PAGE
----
A NEW NORMAL
The Lord himself goes before you and will be with you; he will never leave you nor forsake you. Do not be afraid; do not be discouraged. (Deuteronomy 31:8)
You may struggle with or no longer be able to do tasks like cooking, cleaning, laundry, or shopping for basic necessities. You may not be able to do your own personal care anymore. Perhaps you find it demanding, or even impossible, to attend church, family functions, or social events. It isn’t easy to accept and manage such changes, so be kind to yourself as you adjust and figure out ways to manage your new normal.
GET RID OF THE SHOULDS
You may find yourself saying things like, I should be able to do more physically, cope better, be there for others more, and the like. You may have this self-talk even though you’re doing the best you can in spite of physical limitations. When you have a case of the shoulds, it’s like criticizing yourself for things that you can’t help. You wouldn’t beat yourself up physically, so try not to beat yourself up mentally, either. When you feel a should coming on, try to stop it and redirect your thoughts to what you can do and are doing. Celebrate what you are able to accomplish. Think of that celebration as medicine to eradicate a case of the shoulds.
ACCEPT CHANGES AND WORK FROM THERE
Acknowledge that your abilities have changed. Then respect your body by adjusting expectations of yourself to what is realistic, given your altered capabilities. For example, consider how you might better organize your home and how you can find alternative or more efficient ways to do things. Give yourself time to figure out how to make the necessary changes.
Remember that it’s okay to say no to things that will push you beyond your limits. Others may not understand, but their understanding isn’t required for you to make good decisions for your health.
Be assured that there is nothing wrong with needing help. It isn’t your fault that your body can’t do what you wish it could. You know deep down that you’d do more if you were able.
Learn to celebrate small victories. For example, when you’re able to do something, you haven’t done for a while, no matter how small, make the most of it.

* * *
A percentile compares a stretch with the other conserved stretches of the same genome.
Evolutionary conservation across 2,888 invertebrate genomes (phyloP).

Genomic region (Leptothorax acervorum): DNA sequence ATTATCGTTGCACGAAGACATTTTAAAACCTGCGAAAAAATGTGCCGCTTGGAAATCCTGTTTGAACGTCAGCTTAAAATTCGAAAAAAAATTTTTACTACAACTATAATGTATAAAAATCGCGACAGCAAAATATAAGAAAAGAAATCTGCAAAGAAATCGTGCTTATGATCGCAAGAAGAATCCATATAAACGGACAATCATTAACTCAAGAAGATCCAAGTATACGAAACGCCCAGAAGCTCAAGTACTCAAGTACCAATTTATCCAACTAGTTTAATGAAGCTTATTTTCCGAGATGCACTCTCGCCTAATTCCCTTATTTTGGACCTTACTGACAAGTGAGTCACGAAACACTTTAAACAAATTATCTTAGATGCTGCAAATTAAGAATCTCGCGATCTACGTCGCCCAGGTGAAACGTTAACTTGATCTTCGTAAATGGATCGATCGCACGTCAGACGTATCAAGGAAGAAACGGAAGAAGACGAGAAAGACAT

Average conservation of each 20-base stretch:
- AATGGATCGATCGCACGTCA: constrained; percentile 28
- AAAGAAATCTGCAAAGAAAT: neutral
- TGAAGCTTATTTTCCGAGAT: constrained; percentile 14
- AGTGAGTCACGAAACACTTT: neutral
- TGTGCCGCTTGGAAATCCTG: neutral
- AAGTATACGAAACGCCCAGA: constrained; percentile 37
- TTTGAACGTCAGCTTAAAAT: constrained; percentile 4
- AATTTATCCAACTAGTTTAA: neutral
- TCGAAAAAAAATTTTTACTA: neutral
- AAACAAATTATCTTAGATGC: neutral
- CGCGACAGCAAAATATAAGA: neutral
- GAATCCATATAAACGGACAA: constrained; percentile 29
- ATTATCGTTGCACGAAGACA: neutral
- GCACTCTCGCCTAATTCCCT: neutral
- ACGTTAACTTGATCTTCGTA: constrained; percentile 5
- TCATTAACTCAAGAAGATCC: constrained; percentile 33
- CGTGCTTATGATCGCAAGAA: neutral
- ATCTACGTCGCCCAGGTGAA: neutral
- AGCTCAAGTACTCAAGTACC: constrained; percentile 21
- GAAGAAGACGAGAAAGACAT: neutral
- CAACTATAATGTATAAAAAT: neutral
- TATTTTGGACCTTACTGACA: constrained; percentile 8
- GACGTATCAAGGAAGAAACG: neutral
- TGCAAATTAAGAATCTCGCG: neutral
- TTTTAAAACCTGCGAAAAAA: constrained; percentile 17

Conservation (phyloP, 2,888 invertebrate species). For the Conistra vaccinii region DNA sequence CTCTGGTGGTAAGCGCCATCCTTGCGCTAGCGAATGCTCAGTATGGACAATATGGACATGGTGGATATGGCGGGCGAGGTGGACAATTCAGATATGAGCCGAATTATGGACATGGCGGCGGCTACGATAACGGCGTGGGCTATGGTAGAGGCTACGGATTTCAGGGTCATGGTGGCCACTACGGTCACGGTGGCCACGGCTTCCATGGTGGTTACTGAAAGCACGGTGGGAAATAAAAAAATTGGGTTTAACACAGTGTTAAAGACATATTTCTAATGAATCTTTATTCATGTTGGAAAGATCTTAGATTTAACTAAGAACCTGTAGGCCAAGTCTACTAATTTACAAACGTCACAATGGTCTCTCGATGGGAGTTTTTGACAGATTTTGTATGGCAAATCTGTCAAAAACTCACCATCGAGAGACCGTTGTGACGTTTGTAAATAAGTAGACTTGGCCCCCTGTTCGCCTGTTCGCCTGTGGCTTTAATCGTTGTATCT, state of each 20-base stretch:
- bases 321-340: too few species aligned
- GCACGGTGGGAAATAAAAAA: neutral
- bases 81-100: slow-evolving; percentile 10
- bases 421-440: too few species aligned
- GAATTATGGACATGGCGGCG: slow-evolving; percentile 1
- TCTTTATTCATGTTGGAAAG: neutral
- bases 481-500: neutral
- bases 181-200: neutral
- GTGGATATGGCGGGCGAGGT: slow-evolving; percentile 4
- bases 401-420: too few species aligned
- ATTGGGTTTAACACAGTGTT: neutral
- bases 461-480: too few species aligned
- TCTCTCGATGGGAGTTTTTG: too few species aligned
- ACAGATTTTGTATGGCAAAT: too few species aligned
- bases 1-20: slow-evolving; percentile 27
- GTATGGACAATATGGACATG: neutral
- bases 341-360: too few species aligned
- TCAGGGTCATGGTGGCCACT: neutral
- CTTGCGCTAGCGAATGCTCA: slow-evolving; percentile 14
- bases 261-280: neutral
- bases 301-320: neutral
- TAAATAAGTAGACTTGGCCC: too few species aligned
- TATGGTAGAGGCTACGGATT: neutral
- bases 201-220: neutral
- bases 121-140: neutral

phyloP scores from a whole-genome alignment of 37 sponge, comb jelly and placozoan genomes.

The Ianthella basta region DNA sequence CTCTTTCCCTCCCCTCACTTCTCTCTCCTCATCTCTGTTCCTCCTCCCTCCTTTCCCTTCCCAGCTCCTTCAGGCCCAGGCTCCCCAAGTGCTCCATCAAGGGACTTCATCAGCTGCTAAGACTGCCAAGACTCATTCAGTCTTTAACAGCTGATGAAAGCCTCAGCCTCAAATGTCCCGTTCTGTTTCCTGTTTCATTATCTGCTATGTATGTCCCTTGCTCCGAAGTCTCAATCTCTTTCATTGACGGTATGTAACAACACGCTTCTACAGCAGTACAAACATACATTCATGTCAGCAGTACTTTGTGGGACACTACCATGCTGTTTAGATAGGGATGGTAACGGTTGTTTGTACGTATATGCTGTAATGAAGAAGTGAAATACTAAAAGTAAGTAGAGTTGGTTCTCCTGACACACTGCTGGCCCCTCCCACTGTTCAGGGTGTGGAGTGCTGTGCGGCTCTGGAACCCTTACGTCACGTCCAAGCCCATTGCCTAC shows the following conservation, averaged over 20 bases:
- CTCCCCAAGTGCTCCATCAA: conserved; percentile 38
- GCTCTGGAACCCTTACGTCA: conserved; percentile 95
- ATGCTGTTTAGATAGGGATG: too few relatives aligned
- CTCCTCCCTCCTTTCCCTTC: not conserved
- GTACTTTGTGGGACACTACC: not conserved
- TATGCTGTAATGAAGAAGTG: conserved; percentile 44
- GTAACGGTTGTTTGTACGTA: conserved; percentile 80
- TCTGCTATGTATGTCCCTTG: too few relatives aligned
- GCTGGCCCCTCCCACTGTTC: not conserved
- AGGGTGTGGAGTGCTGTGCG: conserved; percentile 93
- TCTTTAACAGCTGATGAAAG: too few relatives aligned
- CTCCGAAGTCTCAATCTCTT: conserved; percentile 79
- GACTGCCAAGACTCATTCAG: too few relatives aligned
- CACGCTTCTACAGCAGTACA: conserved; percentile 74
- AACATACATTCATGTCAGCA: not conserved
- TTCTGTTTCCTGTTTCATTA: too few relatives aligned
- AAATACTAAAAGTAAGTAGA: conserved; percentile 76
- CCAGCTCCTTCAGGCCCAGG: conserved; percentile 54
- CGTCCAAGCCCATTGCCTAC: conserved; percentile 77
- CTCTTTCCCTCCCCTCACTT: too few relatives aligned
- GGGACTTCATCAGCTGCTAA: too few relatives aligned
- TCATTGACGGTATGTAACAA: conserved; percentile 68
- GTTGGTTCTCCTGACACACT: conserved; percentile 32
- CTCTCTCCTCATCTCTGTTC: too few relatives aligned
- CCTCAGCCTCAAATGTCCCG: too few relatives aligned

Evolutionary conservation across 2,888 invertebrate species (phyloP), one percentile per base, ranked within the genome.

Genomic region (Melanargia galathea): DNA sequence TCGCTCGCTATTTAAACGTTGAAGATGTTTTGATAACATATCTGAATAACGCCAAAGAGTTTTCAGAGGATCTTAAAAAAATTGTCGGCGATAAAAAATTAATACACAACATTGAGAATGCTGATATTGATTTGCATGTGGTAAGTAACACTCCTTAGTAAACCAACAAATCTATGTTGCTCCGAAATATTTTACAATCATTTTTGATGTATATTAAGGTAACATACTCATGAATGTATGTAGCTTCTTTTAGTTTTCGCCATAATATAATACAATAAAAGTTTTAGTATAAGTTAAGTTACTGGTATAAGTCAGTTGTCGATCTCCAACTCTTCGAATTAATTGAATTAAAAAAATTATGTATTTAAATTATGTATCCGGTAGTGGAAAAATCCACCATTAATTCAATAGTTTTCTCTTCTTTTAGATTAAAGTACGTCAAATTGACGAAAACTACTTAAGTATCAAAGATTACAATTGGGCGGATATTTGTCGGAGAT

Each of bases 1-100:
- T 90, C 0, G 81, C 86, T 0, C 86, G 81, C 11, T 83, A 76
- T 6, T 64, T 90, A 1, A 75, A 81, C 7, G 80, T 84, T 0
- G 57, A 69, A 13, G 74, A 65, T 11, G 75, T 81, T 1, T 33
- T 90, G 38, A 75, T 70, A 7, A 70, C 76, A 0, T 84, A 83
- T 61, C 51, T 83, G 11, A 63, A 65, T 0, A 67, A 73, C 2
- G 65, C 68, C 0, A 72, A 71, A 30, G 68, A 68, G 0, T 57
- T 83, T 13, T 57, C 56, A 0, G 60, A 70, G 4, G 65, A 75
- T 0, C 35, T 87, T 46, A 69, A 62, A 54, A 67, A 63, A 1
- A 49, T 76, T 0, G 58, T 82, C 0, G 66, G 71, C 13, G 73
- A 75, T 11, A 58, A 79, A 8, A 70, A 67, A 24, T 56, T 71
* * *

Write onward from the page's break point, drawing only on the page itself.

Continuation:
Determine to make the best of your situation. While it’s less than ideal, and it isn’t what you chose or envisioned, you can still make the most of it. Try to focus more on what you can do than what you can’t.
Understand that having limitations doesn’t diminish your value as a person. Maybe your body can’t keep the same pace you wish it could, but the real you still lives inside. Remind yourself of this over and over again if need be.
THE NEW SPIRITUAL NORMAL
Take a good look at your relationship with God. Has it changed? Perhaps you’re leaning on Him in a way you never have before, spending more time in prayer, or growing in your faith. If so, embrace that closeness.
Given what has happened with your health, you may be struggling with God. Whatever you’re thinking and feeling, take it to Him. Whether you’re sad, angry, confused, feeling hopeless or in despair, He has the broadest shoulders in the world, and He can take it. You can’t hide anything from Him anyway, and it’s important to be honest with yourself and release troublesome thoughts and difficult emotions. Then listen, sit in His presence, worship Him, and watch for ways He may speak to you. This may be through His Word, others, music, your own mind, or any other way He knows He can reach you.
If you’re so upset with the Lord that you can’t do any of this yet, consider journaling or talking with someone you trust, or asking others to pray for you. It’s a start. Then go from there and take one step at a time. When you get to the point where you can resolve things with the Lord, you might find yourself with a new spiritual normal.
Once you’ve had the opportunity to grieve what you’ve lost and accept that your life has changed, you can begin to move forward. Your new normal likely will be difficult to adjust to, so make the most of any support you have. If you’re struggling in your relationship with the Lord, do whatever you need to do in order to get in step with Him. When you experience His peace and presence in the midst of your challenging situation, you’ll be glad you did.
As you adjust to your new normal and consider what’s next for you, you may find it helpful to use the Biblical Purpose printable. Your physical limitations don’t limit who you are on the inside, and they don’t have to stand in the way of God’s purpose for you.
Chronic Joy® Staff Writer
Laurie has a Master's Degree in Christian Counseling. She is the author of Coping with ME/CFS and has had many poems and articles published in both print and online publications. She won the Open Medicine Foundation poetry contest in 2019. Laurie loves to use her gift of writing to encourage others.
YOUR Biblical Purpose
Purpose is the reason something exists or was created. It is the reason we act or choose not to act and encompasses intentions and objectives.